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"Freedom Walk": A proposed development vision and theme for the Birmingham Civil Rights District

Freedom to be.

In January of 2017, 4.5 blocks of the Birmingham Civil Rights District and Bethel Baptist Church in Collegeville were proclaimed a National Park by the Obama Administration. Narratively focused on the events of 1963 - Project "C" and the 16th Street Baptist Church Bombing" - a collection of sites form the "monument".

The AG Gaston Motel, renowned for hosting the strategic planning meetings for the Birmingham Campaign, is presently undergoing a $10 million restoration and redevelopment, scheduled to be completed by Q4 of 2021. The National Park Service will occupy the west wing of the motel and develop interpretive space around "Room 30".

First image: A rendering depicting street-level infill and retail development on present vacant lots. Second image: Streetscape improvements on 16th St. N between 5th Ave. N and 6th Ave. N. Third image: Infill, retail and tactical urbanism along the critical mass for the 4th Ave. N corridor. Fourth image: Proposed infrastructure to improve the pedestrian linkage between Parkside, the Innovation District and the Civil Rights District.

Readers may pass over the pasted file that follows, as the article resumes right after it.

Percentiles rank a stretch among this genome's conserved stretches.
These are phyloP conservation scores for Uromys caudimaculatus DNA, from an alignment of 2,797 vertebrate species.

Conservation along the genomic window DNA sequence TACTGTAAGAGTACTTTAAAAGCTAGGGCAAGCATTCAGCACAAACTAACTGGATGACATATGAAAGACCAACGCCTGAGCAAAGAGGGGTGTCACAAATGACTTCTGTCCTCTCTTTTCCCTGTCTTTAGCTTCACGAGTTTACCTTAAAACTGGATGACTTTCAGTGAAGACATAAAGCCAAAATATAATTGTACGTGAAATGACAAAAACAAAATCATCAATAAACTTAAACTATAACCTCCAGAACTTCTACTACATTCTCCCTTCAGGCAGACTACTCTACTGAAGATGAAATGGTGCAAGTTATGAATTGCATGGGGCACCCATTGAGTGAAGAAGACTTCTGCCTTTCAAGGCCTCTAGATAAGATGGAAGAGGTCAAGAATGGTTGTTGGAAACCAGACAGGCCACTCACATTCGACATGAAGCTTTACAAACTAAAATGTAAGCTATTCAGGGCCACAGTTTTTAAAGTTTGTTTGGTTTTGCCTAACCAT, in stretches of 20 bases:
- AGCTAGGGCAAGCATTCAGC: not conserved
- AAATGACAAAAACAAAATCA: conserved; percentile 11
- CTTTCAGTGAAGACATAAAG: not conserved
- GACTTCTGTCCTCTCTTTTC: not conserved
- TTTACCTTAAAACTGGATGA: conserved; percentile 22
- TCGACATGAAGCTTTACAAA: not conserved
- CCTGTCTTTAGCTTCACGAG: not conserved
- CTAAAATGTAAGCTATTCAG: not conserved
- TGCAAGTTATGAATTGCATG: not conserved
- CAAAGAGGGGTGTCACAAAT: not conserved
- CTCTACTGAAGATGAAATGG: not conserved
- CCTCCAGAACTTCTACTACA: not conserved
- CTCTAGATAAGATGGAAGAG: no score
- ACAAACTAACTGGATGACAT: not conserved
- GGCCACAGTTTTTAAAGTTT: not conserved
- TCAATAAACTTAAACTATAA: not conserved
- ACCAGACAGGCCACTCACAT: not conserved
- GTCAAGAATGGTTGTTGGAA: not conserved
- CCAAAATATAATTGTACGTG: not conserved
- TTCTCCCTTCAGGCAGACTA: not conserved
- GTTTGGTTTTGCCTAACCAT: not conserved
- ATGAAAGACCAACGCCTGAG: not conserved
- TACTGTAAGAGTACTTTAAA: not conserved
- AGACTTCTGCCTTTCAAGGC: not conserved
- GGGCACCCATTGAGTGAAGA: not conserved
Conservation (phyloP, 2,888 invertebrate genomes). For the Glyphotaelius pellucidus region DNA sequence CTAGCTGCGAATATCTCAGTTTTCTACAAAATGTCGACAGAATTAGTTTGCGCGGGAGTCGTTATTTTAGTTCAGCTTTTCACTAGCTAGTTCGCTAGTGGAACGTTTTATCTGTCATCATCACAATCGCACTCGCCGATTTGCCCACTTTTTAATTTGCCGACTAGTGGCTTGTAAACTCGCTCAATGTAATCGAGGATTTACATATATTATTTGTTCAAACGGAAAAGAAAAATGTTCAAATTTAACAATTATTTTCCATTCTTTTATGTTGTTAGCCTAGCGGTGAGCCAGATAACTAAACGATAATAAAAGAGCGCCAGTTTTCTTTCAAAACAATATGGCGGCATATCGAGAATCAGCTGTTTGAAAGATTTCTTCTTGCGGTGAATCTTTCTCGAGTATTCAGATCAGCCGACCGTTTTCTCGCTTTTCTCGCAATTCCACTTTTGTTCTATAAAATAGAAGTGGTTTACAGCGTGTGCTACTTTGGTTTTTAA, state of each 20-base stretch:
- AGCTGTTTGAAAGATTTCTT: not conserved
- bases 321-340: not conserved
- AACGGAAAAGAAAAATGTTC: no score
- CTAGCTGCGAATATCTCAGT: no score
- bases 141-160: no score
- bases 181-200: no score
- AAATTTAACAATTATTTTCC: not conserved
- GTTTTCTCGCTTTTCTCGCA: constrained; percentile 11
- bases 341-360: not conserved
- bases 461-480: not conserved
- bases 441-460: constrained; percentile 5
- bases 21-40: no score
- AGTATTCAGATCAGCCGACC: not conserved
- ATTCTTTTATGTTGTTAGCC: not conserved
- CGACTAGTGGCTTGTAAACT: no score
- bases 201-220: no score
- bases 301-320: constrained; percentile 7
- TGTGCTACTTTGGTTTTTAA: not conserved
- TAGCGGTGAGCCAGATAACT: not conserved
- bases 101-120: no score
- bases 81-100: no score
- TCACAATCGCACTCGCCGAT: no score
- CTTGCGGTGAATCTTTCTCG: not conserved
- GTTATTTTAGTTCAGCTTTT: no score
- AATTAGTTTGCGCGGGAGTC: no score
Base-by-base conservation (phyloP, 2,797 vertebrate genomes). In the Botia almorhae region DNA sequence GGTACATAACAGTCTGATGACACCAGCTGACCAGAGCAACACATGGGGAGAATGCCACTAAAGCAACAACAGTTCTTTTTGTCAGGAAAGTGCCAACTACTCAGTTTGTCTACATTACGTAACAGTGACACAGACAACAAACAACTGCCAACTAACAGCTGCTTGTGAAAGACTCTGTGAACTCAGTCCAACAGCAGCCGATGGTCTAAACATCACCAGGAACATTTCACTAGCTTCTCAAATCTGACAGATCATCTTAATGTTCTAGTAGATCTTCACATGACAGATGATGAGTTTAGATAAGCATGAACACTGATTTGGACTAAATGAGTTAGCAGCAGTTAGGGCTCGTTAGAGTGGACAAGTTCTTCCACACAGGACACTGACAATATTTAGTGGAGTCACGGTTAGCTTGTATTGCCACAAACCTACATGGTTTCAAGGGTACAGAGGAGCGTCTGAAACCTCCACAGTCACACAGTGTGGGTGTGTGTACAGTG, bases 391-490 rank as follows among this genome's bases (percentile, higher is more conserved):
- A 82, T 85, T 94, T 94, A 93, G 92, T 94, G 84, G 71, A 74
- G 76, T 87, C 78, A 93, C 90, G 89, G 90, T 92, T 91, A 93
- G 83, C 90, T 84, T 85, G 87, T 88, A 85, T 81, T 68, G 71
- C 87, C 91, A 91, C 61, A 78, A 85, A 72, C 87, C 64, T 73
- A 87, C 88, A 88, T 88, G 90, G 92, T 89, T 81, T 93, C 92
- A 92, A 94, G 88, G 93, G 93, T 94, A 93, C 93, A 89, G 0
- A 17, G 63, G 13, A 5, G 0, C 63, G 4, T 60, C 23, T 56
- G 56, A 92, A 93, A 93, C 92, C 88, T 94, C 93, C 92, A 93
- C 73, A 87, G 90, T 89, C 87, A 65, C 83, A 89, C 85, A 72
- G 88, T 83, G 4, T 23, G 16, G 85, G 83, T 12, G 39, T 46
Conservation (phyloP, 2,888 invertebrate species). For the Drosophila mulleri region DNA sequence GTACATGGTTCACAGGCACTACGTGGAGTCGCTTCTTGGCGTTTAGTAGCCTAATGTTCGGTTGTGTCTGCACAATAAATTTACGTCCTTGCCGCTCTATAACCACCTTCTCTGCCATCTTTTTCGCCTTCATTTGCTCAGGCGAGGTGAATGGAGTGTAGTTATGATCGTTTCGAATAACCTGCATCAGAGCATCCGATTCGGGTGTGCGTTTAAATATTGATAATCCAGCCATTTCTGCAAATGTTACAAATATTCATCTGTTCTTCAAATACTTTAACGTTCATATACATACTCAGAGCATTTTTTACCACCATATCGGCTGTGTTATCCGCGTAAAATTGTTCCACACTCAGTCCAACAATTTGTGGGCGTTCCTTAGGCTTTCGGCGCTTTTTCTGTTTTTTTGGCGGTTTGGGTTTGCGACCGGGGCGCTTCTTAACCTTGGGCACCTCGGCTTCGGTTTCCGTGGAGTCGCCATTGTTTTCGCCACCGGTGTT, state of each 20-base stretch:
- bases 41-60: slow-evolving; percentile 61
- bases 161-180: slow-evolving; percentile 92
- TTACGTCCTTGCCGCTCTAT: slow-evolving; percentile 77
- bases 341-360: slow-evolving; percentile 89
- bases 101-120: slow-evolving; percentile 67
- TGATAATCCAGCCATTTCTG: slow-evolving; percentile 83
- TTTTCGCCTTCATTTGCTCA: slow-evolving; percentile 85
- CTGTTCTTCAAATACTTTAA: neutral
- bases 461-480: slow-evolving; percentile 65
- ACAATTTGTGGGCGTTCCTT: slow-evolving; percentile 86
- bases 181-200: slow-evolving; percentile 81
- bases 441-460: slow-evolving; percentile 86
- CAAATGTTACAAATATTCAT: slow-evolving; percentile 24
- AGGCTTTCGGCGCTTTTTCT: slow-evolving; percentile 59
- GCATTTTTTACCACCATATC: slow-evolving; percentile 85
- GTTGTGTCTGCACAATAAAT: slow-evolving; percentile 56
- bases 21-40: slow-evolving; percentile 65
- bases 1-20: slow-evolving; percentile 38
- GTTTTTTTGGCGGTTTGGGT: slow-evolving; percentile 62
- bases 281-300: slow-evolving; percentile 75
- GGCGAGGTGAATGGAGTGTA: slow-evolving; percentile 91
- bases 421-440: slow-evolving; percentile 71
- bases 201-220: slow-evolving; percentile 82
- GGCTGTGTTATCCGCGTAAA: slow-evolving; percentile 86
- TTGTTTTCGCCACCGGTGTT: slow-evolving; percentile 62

Other key sites include the Colored Masonic Temple, the AG Gaston Office Building, Kelly Ingram Park, Bethel Baptist Church, the Birmingham Civil Rights Institute (BCRI), St. Paul United Methodist Church, Metropolitan AME Zion Church and 16th Street Baptist Church.

The Birmingham Civil Rights National Monument District (BCRNMD) is a subset of the larger Birmingham Civil Rights District (2006) and is a unique cultural asset to the city of Birmingham as a monument situated in the urban context of the city center.

The designation creates a platform of economic opportunity, by whichthe communities of Smithfield, Northside and Southside can access a higher quality of life and experience a unique sense of place.

Freedom Walk is our vision to link the Historic 4th Avenue Business District, Birmingham Civil Rights District and Birmingham Civil Rights National Monument District into one cohesive growth community where people can live, work, play, learn, shop and experience history.

Freedom Walk is not just a vision for how to capture the past, it is a base to build an equitable future. Birmingham can once again inspire the rest of the world with how it develops this district. More than renovated buildings, the best way to memorialize 1963 is to make certain development centers people, not projects.

We want to hear from you. We want to know what you think, what you would like to see and how you would like to help. Comment here and join us for a public engagement session, Thursday, November 14, 5:30 PM at the historic LR HALL Auditorium in the making of a living monument.

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